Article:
Issue 25 | Summer 2020

Rain and Retribution

You lie against the bricks of a Speedway
station only because the manager is
indisposed and doesn’t see your desperation
spread out on the concrete like a ragged
scarecrow. Young though you are, your
face has aged into a sharp poignancy, skin
wrinkled toward heaven as you look up
at the night. Hands under your thighs for
warmth, cold truth of dereliction stays in
your fingers. You begin to grow drowsy,
but the once velvet sleep you took for
granted no longer flowers into peaceful
dreams. Late-night customers pass you
without sympathy. You stare at pant legs,
shoes that ignore you as if you were debris
put out for the Thursday pickup. Days ago
your heroin-addled girlfriend shut you out
of a shared house, moved in with her
grandma while you packed nothing and
pointed vagrancy toward the street. Rain
puddles on steamy August pavement. You
feel a toe poke through the hole in your sock,
a small feeling of escape from the world
that tossed you to its bottom. Someone
throws you a dollar. It floats to your side
like a broken wing. Flashes of occasional
headlights flame your face like the slap of
someone better off. A sliver of despair
ripples down your empty stomach.  What
heart would let you lie here embracing
cement? Could it be the result of people
turning away from your lies and deception,
leaving you to the justice of the streets?
Hope withers like weeds along the curb,
drops of neon stick to stems, your cry
for help hushed as a funeral.

Filed under: Poetry

R. Nikolas Macioci earned a PhD from the Ohio State University, and for thirty years taught for the Columbus City Schools. In addition to English, he taught drama and developed a writers’ seminar for select students. OCTELA, the Ohio Council of Teachers of English, named Nik Macioci the best secondary English teacher in the state of Ohio. Nik is the author of two chapbooks: Cafes of Childhood and Greatest Hits, as well as seven books: Why Dance, Necessary Windows, Cafes of Childhood (the original chapbook with additional poems), Mother Goosed, Occasional Heaven, A Human Saloon, and Rustle Rustle Thump Thump. Critics and judges called Cafes of Childhood a “beautifully harrowing account of child abuse,” but not “sentimental” or “self-pitying,” an “amazing book,” and “a single unified whole.” Cafes of Childhood was submitted for the Pulitzer Prize in 1992. In addition, more than two hundred of his poems have been published here and abroad in magazines and journals, including the Society of Classical Poets journal, Chiron, Concho River Review, the Bombay Review, and Blue Unicorn.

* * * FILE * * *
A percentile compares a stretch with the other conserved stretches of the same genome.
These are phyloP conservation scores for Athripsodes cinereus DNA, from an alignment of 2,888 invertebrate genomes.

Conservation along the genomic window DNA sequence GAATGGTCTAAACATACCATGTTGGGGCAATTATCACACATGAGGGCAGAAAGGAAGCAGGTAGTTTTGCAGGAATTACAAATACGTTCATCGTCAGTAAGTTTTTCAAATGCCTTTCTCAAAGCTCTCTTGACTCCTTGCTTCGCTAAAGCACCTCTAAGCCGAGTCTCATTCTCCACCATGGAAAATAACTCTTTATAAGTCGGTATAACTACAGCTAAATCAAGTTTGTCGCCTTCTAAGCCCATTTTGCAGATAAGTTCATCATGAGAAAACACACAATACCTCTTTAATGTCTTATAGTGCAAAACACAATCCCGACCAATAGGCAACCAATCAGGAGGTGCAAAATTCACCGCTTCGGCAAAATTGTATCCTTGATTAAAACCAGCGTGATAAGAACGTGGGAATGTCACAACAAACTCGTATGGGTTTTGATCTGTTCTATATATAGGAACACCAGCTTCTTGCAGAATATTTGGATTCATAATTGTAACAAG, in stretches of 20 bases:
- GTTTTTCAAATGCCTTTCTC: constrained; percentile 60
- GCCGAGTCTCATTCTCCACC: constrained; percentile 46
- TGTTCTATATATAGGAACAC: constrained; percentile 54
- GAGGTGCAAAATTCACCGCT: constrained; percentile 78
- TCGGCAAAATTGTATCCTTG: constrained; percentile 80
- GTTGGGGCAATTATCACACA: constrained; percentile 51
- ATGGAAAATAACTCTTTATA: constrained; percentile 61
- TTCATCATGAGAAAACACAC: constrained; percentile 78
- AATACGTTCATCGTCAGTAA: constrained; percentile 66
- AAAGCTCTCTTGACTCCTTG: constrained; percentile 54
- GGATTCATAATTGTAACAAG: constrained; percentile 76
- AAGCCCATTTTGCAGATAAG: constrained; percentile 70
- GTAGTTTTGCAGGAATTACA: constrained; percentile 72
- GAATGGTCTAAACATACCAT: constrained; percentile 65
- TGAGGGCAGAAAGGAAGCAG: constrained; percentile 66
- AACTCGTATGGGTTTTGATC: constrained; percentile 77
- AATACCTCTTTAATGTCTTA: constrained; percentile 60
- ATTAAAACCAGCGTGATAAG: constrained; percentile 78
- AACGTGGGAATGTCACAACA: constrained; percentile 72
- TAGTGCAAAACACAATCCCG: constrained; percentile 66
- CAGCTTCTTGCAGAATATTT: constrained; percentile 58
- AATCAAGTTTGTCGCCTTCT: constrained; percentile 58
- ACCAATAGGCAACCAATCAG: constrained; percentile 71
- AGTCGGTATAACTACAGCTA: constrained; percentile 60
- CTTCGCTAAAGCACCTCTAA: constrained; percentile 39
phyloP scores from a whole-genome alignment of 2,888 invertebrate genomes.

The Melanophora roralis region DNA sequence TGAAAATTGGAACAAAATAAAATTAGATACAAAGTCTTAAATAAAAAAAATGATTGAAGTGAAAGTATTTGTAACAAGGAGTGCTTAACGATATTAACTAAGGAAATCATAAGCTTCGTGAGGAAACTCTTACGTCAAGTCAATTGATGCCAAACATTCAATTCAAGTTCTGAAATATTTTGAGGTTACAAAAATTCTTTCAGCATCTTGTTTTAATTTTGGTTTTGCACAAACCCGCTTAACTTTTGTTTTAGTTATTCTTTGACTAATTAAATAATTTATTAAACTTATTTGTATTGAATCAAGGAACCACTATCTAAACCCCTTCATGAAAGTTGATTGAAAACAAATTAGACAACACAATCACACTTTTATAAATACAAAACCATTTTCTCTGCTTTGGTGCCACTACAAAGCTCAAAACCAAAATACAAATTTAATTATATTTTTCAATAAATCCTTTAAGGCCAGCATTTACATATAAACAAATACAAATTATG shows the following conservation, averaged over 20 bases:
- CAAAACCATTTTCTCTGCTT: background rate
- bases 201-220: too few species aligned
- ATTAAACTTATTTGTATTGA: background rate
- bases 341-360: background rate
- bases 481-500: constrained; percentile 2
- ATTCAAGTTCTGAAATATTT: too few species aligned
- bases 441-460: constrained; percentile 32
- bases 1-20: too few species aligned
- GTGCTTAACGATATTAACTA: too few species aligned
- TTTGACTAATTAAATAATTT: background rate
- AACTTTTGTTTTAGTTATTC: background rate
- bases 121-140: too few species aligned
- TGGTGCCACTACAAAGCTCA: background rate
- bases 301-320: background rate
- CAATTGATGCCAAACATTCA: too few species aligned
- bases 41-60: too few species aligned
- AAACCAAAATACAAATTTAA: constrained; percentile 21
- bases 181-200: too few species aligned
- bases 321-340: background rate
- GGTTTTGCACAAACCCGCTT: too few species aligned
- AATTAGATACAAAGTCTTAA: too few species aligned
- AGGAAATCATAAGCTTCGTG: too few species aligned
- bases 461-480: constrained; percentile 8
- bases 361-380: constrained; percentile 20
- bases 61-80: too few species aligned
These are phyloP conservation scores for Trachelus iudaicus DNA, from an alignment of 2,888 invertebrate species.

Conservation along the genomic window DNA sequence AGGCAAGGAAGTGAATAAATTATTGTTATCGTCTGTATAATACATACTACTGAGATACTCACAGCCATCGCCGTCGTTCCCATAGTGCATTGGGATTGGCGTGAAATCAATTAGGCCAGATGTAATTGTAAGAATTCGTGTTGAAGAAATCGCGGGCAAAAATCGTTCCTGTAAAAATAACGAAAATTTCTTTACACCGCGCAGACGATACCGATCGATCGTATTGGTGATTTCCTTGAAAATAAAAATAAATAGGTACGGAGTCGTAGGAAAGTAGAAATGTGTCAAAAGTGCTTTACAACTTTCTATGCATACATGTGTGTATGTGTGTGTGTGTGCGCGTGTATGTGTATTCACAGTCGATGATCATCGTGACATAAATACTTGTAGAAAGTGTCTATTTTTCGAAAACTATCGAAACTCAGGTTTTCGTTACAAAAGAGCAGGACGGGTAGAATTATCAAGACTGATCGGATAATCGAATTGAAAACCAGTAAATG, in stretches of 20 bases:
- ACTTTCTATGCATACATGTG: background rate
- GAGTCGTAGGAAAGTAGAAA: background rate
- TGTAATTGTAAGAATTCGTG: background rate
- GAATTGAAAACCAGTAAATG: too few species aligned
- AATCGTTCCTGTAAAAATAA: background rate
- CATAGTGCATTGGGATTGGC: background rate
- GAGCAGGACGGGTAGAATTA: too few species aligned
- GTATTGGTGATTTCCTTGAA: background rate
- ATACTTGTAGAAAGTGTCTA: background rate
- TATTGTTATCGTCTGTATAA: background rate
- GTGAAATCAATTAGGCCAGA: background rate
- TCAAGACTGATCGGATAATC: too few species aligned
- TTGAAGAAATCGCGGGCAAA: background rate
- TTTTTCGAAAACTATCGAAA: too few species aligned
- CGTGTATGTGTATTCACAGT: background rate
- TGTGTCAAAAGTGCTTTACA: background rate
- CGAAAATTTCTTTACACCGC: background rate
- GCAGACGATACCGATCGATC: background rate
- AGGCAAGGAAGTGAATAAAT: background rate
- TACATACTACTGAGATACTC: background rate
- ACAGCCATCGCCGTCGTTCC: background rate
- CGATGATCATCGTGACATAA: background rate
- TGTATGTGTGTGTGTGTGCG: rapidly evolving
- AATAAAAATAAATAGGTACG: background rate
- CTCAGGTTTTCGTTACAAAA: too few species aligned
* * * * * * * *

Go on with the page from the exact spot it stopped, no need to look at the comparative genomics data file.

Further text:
He won First Place in the 1987 National Writers Union Poetry Competition, judged by Denise Levertov, first place in the Baudelaire Award Competition, sponsored by the World Order
of Narrative and Formalist Poets (1989), second place in Zone 3‘s first annual Rainmaker Awards, judged by Howard Nemerov (1989), and second place in the Writer’s Digest annual competition, judged by Diane Wakoski (1991).